(Photo by Maria Matson/Whidbey News-Times)

Musselfest madness

Town of Coupeville celebrates the blue and briny mollusk

Mardi Gras party March 5 in Bayview

Goosefoot is hosting its fifth annual Mardi Gras Party, 6–8:30 p.m. on Fat Tuesday, March 5 at Bayview Hall. Goosefoot’s free, family-friendly event will have… Continue reading

Friday’s Astronomical Society ‘star party’ a chance to view Jupiter

Fate is “written in the stars,” lovers are “starry-eyed” and people sometimes thank their “lucky stars.” The twinkling lights in the night sky have captivated… Continue reading

Plan for a wheel good time

Bicycle rides Musselfest weekend are fundraisers for Whidbey Island Bicycle Club

Over the moon: Musselfest launches events season

This year, she’s over the moon. The Penn Cove Musselfest mermaid, that is. Each year, the Coupeville Historic Waterfront Association features a new variation of… Continue reading

(Photo by Maria Matson/Whidbey News-Times)
                                Rebekah Reisen, 6 months old, plays with other children at Baby Storytime. “I like that it’s not just reading, I like that she can interact with other little babies. She just loves it,” said Rebekah’s mother, Elizabeth Reisen, of Oak Harbor. (Photos by Maria Matson/Whidbey News-Times)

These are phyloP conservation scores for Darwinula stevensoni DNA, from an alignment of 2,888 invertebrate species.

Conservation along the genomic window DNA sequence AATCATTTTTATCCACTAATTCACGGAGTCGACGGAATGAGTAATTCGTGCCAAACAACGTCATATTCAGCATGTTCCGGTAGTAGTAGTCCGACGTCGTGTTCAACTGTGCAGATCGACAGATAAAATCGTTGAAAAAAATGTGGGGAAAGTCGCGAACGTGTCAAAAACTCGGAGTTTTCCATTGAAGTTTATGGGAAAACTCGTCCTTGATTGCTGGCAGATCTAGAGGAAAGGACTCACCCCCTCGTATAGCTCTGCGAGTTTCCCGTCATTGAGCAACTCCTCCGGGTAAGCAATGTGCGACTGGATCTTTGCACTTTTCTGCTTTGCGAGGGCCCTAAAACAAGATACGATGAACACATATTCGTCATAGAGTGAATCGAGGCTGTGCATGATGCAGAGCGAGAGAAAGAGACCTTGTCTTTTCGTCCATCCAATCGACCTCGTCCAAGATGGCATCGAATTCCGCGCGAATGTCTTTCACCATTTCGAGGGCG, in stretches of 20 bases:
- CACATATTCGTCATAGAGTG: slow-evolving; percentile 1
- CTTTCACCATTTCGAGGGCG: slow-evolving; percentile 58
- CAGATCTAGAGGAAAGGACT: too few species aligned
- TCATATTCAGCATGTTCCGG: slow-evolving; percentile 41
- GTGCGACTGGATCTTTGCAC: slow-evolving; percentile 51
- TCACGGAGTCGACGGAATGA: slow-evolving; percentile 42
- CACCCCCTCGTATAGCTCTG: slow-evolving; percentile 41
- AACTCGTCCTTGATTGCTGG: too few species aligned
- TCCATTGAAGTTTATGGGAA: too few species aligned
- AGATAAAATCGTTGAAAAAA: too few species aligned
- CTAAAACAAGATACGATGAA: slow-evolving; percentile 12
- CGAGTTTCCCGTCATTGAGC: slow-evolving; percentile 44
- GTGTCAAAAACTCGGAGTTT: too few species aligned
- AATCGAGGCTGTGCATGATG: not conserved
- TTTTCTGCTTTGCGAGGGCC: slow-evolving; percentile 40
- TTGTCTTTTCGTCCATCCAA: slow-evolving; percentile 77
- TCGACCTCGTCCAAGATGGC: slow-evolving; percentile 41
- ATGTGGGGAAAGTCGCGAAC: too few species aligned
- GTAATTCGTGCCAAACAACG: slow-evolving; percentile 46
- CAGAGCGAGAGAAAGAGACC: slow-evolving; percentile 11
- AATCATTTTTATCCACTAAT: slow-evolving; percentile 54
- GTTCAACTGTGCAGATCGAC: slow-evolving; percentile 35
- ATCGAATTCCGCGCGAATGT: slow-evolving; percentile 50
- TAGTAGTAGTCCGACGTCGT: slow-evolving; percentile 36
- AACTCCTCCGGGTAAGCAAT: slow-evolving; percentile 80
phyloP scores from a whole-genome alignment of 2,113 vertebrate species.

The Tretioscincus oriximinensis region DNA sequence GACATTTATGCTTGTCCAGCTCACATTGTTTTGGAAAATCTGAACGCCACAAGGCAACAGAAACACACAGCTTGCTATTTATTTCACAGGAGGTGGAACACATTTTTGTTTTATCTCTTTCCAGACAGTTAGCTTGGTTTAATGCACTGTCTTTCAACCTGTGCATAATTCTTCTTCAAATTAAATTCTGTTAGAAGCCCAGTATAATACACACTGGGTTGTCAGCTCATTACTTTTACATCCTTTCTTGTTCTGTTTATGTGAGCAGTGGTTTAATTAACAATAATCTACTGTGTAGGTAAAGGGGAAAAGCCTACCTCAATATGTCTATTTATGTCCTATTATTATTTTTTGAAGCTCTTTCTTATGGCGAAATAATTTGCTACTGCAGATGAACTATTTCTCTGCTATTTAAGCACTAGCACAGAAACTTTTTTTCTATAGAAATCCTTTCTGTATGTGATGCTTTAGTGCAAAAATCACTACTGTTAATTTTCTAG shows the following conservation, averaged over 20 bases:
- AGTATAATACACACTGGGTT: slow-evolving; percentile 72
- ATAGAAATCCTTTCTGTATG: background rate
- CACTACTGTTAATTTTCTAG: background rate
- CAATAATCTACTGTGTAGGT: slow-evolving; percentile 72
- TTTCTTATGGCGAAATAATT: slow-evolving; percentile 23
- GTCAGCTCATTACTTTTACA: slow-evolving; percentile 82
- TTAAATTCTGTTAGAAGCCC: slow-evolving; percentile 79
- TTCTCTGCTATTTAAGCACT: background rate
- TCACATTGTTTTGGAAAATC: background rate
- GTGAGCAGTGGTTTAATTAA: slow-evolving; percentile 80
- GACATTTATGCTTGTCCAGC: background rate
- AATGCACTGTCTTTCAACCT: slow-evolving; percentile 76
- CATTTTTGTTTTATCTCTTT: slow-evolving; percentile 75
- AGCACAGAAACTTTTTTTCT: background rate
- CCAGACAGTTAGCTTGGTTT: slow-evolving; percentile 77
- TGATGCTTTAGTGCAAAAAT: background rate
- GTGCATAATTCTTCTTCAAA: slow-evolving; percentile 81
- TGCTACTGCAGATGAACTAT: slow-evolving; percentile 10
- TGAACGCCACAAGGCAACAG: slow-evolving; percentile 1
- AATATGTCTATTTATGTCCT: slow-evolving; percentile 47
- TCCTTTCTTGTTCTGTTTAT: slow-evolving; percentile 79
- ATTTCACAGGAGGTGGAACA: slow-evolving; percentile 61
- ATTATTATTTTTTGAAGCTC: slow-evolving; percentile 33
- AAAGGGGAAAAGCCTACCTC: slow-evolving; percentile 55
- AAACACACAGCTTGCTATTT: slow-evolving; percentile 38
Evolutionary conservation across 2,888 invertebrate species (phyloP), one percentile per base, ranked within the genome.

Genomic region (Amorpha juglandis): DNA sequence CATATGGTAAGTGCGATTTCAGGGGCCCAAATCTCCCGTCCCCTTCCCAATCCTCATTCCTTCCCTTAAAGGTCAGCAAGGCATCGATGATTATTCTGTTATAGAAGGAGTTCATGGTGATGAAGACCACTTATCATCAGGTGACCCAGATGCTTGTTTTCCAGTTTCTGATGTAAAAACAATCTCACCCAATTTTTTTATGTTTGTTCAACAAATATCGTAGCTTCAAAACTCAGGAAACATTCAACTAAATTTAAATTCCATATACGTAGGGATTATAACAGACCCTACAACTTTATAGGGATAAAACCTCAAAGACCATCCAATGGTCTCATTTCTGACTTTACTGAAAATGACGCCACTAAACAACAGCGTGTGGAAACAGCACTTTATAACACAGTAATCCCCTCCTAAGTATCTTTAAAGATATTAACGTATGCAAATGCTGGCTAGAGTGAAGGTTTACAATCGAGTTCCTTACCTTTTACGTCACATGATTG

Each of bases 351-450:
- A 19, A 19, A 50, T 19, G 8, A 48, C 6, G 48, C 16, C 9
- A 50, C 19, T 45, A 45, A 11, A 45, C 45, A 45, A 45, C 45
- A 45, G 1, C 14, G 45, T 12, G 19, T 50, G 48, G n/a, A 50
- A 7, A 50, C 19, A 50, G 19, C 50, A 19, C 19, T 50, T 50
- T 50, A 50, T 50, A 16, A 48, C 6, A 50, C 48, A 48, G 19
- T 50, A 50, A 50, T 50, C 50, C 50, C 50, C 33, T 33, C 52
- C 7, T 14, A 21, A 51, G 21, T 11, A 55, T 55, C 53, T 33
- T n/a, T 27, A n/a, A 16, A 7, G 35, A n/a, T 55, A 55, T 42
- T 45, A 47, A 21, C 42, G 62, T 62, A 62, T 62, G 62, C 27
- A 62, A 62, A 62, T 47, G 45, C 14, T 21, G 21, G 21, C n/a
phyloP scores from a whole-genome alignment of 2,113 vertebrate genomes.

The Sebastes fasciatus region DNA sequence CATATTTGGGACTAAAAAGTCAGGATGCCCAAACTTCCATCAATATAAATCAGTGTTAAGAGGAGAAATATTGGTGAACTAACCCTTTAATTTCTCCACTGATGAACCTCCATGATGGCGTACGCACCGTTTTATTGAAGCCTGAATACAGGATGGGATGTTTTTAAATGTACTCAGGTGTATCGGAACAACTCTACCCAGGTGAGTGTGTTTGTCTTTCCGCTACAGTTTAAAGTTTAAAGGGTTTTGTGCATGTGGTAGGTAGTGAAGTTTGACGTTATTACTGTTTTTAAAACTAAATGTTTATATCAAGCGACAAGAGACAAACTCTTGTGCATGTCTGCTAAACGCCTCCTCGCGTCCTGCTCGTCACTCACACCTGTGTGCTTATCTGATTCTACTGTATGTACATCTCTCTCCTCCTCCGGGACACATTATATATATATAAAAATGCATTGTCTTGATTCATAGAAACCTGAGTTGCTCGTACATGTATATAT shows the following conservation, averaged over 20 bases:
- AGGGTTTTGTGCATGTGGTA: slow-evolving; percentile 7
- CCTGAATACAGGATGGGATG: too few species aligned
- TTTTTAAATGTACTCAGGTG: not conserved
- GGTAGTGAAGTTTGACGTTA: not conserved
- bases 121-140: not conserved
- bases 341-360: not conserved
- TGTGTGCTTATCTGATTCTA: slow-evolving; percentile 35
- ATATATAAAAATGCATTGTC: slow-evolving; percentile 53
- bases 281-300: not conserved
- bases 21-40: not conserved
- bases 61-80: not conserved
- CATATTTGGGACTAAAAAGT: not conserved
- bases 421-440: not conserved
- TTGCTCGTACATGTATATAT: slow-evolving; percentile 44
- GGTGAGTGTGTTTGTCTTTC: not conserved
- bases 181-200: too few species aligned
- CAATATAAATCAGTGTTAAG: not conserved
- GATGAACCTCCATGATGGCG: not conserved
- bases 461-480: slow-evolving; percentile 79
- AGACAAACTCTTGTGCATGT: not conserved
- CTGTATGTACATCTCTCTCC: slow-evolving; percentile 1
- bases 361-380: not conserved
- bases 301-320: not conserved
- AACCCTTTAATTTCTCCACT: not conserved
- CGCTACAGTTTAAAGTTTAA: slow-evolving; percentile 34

Librarians: Story times offer young minds social, physical benefits

Each week, babies “wiggle and giggle” their way though a morning story time at the Oak Harbor Library as part of Sno-Isle Library’s Ready Readers:… Continue reading

(Photo by Maria Matson/Whidbey News-Times)
                                Rebekah Reisen, 6 months old, plays with other children at Baby Storytime. “I like that it’s not just reading, I like that she can interact with other little babies. She just loves it,” said Rebekah’s mother, Elizabeth Reisen, of Oak Harbor. (Photos by Maria Matson/Whidbey News-Times)

Café pupaccino

Katy’s a popular pooch at Oak Harbor Starbucks

Lions aim for $30k at annual auction

Last year, their club raised over $30,000 for Coupeville high school seniors — and the Coupeville Lions plan to do it again — or top… Continue reading

Annie Jr. allowing students to shine

Note: Due to the recent snowy weather, the Coupeville Elementary Drama Club will be moving the performance of Annie Jr. to Friday, Feb. 15 at… Continue reading

Annual Chocolate Walk makes for a sweet visit to historic Coupeville

It’s time to get cozy with a hot cup of cocoa, bundle up against the brisk winter weather and spend a few hours on a… Continue reading

Big Red Event for Ryan’s House

Homeless youth organization celebrating 10th anniversary

Orchestra performing array of string music Saturday and Sunday

Whidbey’s Saratoga Orchestra will present a set of programs called “Simply Strings” 2:30 p.m. Jan. 26 at Island Church of Whidbey in Langley and 2:30… Continue reading

Lutefisk will be served up at sold-out Nordic Lodge dinner

It’s slimy, gooey and shakes like Jello — fishy, white jello. But the gooey lutefisk tastes good, according to Nordic Lodge president Brian Petersen. “All… Continue reading